Never knowingly undersolved.

Independent 7591 by Radian

Posted by nmsindy on February 14th, 2011


Excellent puzzle full of references appropriate to the day from Radian, which I found ranged from very easy to quite tricky.    Solving times, 27 mins, with the top half much harder than the bottom half.

* = anagram


9 EVER READY      I got this eventually from the wordplay – read (studied) in every (each).     The clue is “Each has studied old words on cell walls”.     I think what the definition is getting at is the name of a battery manufacturer and that the cell walls are in battery cells, and the ‘old’ may mean the firm is no longer in business.    Very happy to be put right on this if I’m barking up the wrong tree – a quick look at dicts does not show the phrase as an entry.

10 ADORE    ado = fuss   re = about

11 PURSUED    up reversed    Sue in Dr = doctor reversed

12 BESEECH    es (French art) in beech     because tu es in French = thou art in English   so es = French art.     This device goes way back.

14 HILL CLIMB     hi  LL    I’m  replacing u (start of uncomfortably) in club

16 ST VALENTINE’S DAY   (Lynn is devastate)*    4 = CARD

19 SHADOWING      AD (these days) in SHOWING    ‘skirts’ used nicely as a containing indicator

20  DONOR   N = Nag’s head in door      Definition refers, I guess, to blood donors

22 SMILING     l (large) in (minis)*  Girls (initially ie 1st letter)

23 LOVABLE     Have not been able to understand the wordplay here apart from ‘ lo’ probably meaning ‘behold’   “Behold our business secretary caught out inspiring affection”.    Help would be much appreciated

24 MAINE     US state   main = deep = sea   e =ecstasy

25 REKINDLED    kindle  = new reader (electronic books) in red   ie debt-ridden (in the red)


1 DEEP KISSES    (keeps sides)*

2 HEARTH     heart = love seat!    Good misdirection   h = husband

3 PROUST   (sour)* in pt,   referring to his famous work

4 CARD   cared less e

5 EYEBALLING   (any eligible)* less i = one

6 MASSACRE    Mass   acre

7 LOVEBIRD     vol = book about ie volume.    Girl undressed = IR (middle letters) in (bed)*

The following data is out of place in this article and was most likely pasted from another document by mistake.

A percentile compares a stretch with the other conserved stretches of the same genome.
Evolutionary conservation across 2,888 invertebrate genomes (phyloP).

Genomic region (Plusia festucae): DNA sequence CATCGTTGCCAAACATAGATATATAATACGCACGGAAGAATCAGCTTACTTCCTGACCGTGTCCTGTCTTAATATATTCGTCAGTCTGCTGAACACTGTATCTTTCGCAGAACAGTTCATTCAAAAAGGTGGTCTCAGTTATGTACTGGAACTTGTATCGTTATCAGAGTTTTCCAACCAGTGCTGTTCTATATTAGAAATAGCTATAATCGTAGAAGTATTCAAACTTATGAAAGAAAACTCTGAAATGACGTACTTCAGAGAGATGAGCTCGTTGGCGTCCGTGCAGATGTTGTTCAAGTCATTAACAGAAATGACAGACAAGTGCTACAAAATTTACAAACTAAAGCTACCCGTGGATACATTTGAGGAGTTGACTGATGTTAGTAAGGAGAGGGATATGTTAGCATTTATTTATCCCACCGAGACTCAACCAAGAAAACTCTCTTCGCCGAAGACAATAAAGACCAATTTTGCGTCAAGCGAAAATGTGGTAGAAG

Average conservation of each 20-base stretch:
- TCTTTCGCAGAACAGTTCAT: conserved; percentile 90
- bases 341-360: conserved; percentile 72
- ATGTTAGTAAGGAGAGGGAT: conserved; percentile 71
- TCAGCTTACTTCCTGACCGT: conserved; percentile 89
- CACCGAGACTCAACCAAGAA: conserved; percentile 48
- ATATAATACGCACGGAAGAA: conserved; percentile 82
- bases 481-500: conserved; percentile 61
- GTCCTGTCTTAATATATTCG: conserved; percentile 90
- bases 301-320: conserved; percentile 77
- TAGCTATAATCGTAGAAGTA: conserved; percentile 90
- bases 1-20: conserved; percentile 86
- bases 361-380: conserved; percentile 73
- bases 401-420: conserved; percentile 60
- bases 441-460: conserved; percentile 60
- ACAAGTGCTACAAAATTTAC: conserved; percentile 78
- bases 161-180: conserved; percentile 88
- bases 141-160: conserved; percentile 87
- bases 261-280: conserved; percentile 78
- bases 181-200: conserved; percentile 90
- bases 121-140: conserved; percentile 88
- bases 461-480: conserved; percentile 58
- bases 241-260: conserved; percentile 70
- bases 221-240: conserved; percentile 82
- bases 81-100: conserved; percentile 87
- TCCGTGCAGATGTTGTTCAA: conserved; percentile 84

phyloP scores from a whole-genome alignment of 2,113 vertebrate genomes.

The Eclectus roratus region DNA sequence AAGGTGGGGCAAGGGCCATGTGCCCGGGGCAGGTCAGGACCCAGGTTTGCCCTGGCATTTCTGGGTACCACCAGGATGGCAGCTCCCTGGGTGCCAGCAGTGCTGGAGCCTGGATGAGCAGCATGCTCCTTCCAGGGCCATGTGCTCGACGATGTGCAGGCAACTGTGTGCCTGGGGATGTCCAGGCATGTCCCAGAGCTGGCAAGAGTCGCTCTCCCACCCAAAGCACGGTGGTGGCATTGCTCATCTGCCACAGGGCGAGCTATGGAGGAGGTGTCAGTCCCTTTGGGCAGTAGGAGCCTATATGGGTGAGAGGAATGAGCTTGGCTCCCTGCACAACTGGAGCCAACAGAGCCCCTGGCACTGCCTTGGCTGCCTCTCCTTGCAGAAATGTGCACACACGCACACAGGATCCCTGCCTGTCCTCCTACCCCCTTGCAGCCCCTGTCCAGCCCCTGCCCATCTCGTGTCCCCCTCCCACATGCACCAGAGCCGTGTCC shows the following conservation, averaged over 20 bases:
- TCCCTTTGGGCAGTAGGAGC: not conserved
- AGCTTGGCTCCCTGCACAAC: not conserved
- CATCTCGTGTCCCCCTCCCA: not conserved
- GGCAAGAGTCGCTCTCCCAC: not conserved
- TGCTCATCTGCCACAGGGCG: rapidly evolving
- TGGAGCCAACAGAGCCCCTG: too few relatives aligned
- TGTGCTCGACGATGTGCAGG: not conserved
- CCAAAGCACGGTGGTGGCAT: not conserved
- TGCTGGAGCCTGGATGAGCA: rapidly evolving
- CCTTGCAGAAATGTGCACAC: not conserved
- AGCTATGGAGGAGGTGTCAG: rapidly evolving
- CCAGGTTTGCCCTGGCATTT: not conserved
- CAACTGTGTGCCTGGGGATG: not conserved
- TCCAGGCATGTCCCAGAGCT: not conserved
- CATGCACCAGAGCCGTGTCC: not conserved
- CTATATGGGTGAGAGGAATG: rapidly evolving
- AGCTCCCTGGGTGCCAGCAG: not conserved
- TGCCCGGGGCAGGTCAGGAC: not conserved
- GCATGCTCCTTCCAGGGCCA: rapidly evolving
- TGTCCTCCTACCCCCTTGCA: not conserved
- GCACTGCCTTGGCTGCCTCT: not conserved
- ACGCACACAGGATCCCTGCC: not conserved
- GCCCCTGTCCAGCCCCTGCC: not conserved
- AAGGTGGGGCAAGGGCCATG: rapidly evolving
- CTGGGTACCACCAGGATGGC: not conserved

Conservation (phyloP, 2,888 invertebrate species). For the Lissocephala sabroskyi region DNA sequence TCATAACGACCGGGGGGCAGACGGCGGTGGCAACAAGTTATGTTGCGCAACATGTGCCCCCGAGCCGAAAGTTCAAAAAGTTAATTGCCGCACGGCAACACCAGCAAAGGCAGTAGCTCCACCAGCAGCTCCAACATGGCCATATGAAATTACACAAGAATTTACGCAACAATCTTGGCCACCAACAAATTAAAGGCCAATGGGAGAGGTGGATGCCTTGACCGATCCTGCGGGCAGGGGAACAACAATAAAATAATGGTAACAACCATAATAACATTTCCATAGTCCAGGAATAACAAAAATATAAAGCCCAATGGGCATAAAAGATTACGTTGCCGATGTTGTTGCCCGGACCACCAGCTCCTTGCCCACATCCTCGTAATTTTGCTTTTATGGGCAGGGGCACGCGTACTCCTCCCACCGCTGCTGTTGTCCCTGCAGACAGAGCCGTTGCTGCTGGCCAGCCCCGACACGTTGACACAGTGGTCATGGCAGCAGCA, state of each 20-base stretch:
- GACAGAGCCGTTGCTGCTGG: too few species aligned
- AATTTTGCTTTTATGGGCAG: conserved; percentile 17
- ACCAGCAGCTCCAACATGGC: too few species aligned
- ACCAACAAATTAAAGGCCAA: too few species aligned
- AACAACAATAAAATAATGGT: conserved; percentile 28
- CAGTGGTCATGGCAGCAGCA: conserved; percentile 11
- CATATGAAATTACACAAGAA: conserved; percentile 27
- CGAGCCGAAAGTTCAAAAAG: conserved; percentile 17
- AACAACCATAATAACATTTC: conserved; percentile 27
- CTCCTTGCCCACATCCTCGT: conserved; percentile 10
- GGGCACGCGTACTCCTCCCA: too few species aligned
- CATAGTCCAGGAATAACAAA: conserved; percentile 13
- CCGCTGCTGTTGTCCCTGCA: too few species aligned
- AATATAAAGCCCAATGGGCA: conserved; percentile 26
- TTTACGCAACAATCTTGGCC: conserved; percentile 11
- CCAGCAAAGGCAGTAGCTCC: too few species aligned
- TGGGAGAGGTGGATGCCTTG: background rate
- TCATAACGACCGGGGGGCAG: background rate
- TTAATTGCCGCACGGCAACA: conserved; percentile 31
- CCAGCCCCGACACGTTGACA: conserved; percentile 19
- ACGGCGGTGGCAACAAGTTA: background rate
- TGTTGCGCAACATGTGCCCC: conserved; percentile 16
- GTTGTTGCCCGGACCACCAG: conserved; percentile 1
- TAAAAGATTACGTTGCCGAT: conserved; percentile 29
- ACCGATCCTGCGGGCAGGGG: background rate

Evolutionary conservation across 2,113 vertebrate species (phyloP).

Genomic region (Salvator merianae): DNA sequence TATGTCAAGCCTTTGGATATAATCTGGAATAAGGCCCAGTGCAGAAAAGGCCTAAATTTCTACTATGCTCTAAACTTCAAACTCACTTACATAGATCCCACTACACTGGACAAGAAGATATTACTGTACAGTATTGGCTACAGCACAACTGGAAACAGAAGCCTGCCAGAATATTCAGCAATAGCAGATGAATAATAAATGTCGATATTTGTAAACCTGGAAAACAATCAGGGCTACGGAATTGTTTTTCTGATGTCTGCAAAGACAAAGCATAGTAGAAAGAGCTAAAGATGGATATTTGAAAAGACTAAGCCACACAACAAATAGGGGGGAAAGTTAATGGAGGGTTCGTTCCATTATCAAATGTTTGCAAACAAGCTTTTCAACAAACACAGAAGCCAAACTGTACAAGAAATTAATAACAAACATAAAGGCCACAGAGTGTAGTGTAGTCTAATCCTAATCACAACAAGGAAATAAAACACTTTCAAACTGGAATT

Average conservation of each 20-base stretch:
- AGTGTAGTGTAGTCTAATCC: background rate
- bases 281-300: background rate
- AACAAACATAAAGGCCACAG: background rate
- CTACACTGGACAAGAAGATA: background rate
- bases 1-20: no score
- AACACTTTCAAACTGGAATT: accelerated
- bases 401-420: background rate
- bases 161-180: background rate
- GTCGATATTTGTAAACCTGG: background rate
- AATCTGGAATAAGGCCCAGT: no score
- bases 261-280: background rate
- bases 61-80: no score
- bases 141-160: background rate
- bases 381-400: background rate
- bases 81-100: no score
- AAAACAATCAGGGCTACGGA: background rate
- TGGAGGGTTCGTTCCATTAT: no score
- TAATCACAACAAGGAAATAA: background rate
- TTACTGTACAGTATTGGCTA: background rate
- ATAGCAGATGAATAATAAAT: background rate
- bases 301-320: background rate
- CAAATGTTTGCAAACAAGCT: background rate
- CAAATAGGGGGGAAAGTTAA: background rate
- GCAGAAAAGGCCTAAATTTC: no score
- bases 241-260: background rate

8 LECH       hidden in maLE CHauvinists

14 HUNTING CRY    c = canine in Hun (trying)*

15 BOYFRIENDS   love = o in by aim = end between Fri and S (Sunday)

17 VLADIMIR Putin     dim in (rival)*

18 LIONISED    My favourite clue today with misleading context    (one is)* in lid (cap)

20 DIVINE   VI (6) in dine      I liked this a lot too

21 NUBILE   (in blue)*

22/23D/13   SOME LIKE IT HOT   (Titles hook me I)*    V well-known comedy film from 1959 starring Tony Curtis and Marilyn Monroe etc set at the time (1929) of the St Valentine’s Day Massacre in Chicago

14 Responses to “Independent 7591 by Radian”

  1. NealH says:

    23 is lo + V(ince) Cable with c (caught) out.

    Some very good clues and mostly easy, but I spent ages puzzling over 7 down.

  2. scchua says:

    Thanks nmsindy for the blog and Radian for a theme-for-today puzzle, which theme slightly hastened the solving of it.

    23A LOVABLE I think is LO=behold + V. (c)ABLE=UK Business Secretary, defn: inspiring affection.

    Favourites were 1A EVER READY, a reference to Ever Ready dry cell batteries, 25D REKINDLED first time “Amazon reader” is in an Indy puzzle?, 7D LOVEBIRD, the last one in, but perhaps the most apt for the theme, and 14D HUNTING CRY, a great &lit, but not sure about using HUN as an adjective (“of vandals”) when HUN as a noun (“vandal”) would fit in better without question?.

  3. flashling says:

    7down was my last one in as well, some nice stuff, very few answers put in because the setter couldn’t think of a themed answer. Very nice stuff all round. Thanks NMS & Radian of course.

  4. Kathryn's Dad says:

    Thank you for blogging, nms.

    For those of us born on 14th February, St Valentine’s day tends not to be such an important twenty-four hour period in our lives, but I will forgive Radian for the theme, because it was an enjoyable, light-hearted and well-constructed puzzle.

    PURSUED and LOVABLE were excellent. I got LECH eventually but was fixated on reducing the letters in LECHERY. The Monroe film was my first in, which gave me a hint at the romantic undertones.